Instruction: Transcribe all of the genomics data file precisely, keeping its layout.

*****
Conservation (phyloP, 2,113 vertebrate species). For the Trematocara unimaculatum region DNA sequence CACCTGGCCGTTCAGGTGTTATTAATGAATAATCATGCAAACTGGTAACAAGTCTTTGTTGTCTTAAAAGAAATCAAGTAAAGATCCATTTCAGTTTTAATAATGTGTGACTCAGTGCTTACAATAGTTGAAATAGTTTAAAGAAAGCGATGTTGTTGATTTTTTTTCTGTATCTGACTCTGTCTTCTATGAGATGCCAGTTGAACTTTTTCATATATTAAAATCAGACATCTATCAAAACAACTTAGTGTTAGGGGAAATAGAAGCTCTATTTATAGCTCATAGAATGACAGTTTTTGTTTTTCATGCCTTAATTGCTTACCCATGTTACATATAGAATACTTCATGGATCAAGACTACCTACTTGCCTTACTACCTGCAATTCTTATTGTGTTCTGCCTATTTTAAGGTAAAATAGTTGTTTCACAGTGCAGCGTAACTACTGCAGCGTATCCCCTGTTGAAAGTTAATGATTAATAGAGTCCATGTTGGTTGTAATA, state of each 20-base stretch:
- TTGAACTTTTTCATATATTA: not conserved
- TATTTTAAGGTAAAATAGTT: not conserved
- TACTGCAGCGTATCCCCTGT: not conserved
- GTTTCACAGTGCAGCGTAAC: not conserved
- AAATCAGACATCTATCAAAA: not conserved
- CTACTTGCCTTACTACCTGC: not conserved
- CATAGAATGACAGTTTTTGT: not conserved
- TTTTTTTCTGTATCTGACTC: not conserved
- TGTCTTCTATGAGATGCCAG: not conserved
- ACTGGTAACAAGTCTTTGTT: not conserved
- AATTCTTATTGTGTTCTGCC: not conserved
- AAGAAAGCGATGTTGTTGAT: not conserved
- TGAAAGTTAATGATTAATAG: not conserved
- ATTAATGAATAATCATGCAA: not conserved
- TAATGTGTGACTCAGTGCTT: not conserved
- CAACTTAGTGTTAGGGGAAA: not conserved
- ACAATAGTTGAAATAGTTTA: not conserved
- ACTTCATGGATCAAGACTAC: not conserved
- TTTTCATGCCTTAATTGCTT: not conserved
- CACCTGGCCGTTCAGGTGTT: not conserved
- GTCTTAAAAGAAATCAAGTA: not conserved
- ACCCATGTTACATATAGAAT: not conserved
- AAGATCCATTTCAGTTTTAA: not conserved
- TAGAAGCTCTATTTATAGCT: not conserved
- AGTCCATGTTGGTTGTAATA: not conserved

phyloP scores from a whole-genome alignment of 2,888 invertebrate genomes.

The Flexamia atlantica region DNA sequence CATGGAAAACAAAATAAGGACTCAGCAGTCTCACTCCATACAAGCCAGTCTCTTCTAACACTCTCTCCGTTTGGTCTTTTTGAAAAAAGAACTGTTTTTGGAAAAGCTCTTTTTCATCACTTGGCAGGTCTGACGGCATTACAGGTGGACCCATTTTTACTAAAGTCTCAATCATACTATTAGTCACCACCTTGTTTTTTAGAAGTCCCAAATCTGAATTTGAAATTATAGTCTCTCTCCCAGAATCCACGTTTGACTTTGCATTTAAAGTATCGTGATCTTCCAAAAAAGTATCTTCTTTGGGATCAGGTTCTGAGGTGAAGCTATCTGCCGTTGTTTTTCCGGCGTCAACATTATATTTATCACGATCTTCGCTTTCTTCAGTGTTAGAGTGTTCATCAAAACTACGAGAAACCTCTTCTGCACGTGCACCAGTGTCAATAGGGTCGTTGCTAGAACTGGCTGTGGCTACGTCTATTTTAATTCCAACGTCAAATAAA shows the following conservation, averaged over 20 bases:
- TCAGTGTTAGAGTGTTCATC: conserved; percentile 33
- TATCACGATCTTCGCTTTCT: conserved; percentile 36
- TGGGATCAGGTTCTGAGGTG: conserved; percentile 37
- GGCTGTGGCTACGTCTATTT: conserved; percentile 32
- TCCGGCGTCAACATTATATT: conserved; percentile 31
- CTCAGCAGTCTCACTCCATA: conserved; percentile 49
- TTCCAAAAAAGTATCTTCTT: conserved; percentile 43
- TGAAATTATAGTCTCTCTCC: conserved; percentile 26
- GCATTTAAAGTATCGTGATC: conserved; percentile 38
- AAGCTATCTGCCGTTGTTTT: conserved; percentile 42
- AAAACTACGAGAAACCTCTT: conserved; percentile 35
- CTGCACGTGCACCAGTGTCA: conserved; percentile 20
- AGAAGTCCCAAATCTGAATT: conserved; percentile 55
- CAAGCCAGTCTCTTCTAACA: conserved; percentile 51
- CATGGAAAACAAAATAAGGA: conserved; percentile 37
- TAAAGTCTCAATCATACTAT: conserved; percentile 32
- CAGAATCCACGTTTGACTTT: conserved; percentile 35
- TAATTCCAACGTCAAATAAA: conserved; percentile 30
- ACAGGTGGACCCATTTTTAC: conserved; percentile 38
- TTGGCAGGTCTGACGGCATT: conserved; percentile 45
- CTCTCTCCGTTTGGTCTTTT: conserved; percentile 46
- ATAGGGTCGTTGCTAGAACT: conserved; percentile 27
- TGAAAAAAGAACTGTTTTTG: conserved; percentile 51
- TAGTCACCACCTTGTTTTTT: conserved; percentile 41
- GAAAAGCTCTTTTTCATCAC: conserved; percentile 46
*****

Conservation (phyloP, 2,113 vertebrate species). For the Trematocara unimaculatum region DNA sequence CACCTGGCCGTTCAGGTGTTATTAATGAATAATCATGCAAACTGGTAACAAGTCTTTGTTGTCTTAAAAGAAATCAAGTAAAGATCCATTTCAGTTTTAATAATGTGTGACTCAGTGCTTACAATAGTTGAAATAGTTTAAAGAAAGCGATGTTGTTGATTTTTTTTCTGTATCTGACTCTGTCTTCTATGAGATGCCAGTTGAACTTTTTCATATATTAAAATCAGACATCTATCAAAACAACTTAGTGTTAGGGGAAATAGAAGCTCTATTTATAGCTCATAGAATGACAGTTTTTGTTTTTCATGCCTTAATTGCTTACCCATGTTACATATAGAATACTTCATGGATCAAGACTACCTACTTGCCTTACTACCTGCAATTCTTATTGTGTTCTGCCTATTTTAAGGTAAAATAGTTGTTTCACAGTGCAGCGTAACTACTGCAGCGTATCCCCTGTTGAAAGTTAATGATTAATAGAGTCCATGTTGGTTGTAATA, state of each 20-base stretch:
- TTGAACTTTTTCATATATTA: not conserved
- TATTTTAAGGTAAAATAGTT: not conserved
- TACTGCAGCGTATCCCCTGT: not conserved
- GTTTCACAGTGCAGCGTAAC: not conserved
- AAATCAGACATCTATCAAAA: not conserved
- CTACTTGCCTTACTACCTGC: not conserved
- CATAGAATGACAGTTTTTGT: not conserved
- TTTTTTTCTGTATCTGACTC: not conserved
- TGTCTTCTATGAGATGCCAG: not conserved
- ACTGGTAACAAGTCTTTGTT: not conserved
- AATTCTTATTGTGTTCTGCC: not conserved
- AAGAAAGCGATGTTGTTGAT: not conserved
- TGAAAGTTAATGATTAATAG: not conserved
- ATTAATGAATAATCATGCAA: not conserved
- TAATGTGTGACTCAGTGCTT: not conserved
- CAACTTAGTGTTAGGGGAAA: not conserved
- ACAATAGTTGAAATAGTTTA: not conserved
- ACTTCATGGATCAAGACTAC: not conserved
- TTTTCATGCCTTAATTGCTT: not conserved
- CACCTGGCCGTTCAGGTGTT: not conserved
- GTCTTAAAAGAAATCAAGTA: not conserved
- ACCCATGTTACATATAGAAT: not conserved
- AAGATCCATTTCAGTTTTAA: not conserved
- TAGAAGCTCTATTTATAGCT: not conserved
- AGTCCATGTTGGTTGTAATA: not conserved

phyloP scores from a whole-genome alignment of 2,888 invertebrate genomes.

The Flexamia atlantica region DNA sequence CATGGAAAACAAAATAAGGACTCAGCAGTCTCACTCCATACAAGCCAGTCTCTTCTAACACTCTCTCCGTTTGGTCTTTTTGAAAAAAGAACTGTTTTTGGAAAAGCTCTTTTTCATCACTTGGCAGGTCTGACGGCATTACAGGTGGACCCATTTTTACTAAAGTCTCAATCATACTATTAGTCACCACCTTGTTTTTTAGAAGTCCCAAATCTGAATTTGAAATTATAGTCTCTCTCCCAGAATCCACGTTTGACTTTGCATTTAAAGTATCGTGATCTTCCAAAAAAGTATCTTCTTTGGGATCAGGTTCTGAGGTGAAGCTATCTGCCGTTGTTTTTCCGGCGTCAACATTATATTTATCACGATCTTCGCTTTCTTCAGTGTTAGAGTGTTCATCAAAACTACGAGAAACCTCTTCTGCACGTGCACCAGTGTCAATAGGGTCGTTGCTAGAACTGGCTGTGGCTACGTCTATTTTAATTCCAACGTCAAATAAA shows the following conservation, averaged over 20 bases:
- TCAGTGTTAGAGTGTTCATC: conserved; percentile 33
- TATCACGATCTTCGCTTTCT: conserved; percentile 36
- TGGGATCAGGTTCTGAGGTG: conserved; percentile 37
- GGCTGTGGCTACGTCTATTT: conserved; percentile 32
- TCCGGCGTCAACATTATATT: conserved; percentile 31
- CTCAGCAGTCTCACTCCATA: conserved; percentile 49
- TTCCAAAAAAGTATCTTCTT: conserved; percentile 43
- TGAAATTATAGTCTCTCTCC: conserved; percentile 26
- GCATTTAAAGTATCGTGATC: conserved; percentile 38
- AAGCTATCTGCCGTTGTTTT: conserved; percentile 42
- AAAACTACGAGAAACCTCTT: conserved; percentile 35
- CTGCACGTGCACCAGTGTCA: conserved; percentile 20
- AGAAGTCCCAAATCTGAATT: conserved; percentile 55
- CAAGCCAGTCTCTTCTAACA: conserved; percentile 51
- CATGGAAAACAAAATAAGGA: conserved; percentile 37
- TAAAGTCTCAATCATACTAT: conserved; percentile 32
- CAGAATCCACGTTTGACTTT: conserved; percentile 35
- TAATTCCAACGTCAAATAAA: conserved; percentile 30
- ACAGGTGGACCCATTTTTAC: conserved; percentile 38
- TTGGCAGGTCTGACGGCATT: conserved; percentile 45
- CTCTCTCCGTTTGGTCTTTT: conserved; percentile 46
- ATAGGGTCGTTGCTAGAACT: conserved; percentile 27
- TGAAAAAAGAACTGTTTTTG: conserved; percentile 51
- TAGTCACCACCTTGTTTTTT: conserved; percentile 41
- GAAAAGCTCTTTTTCATCAC: conserved; percentile 46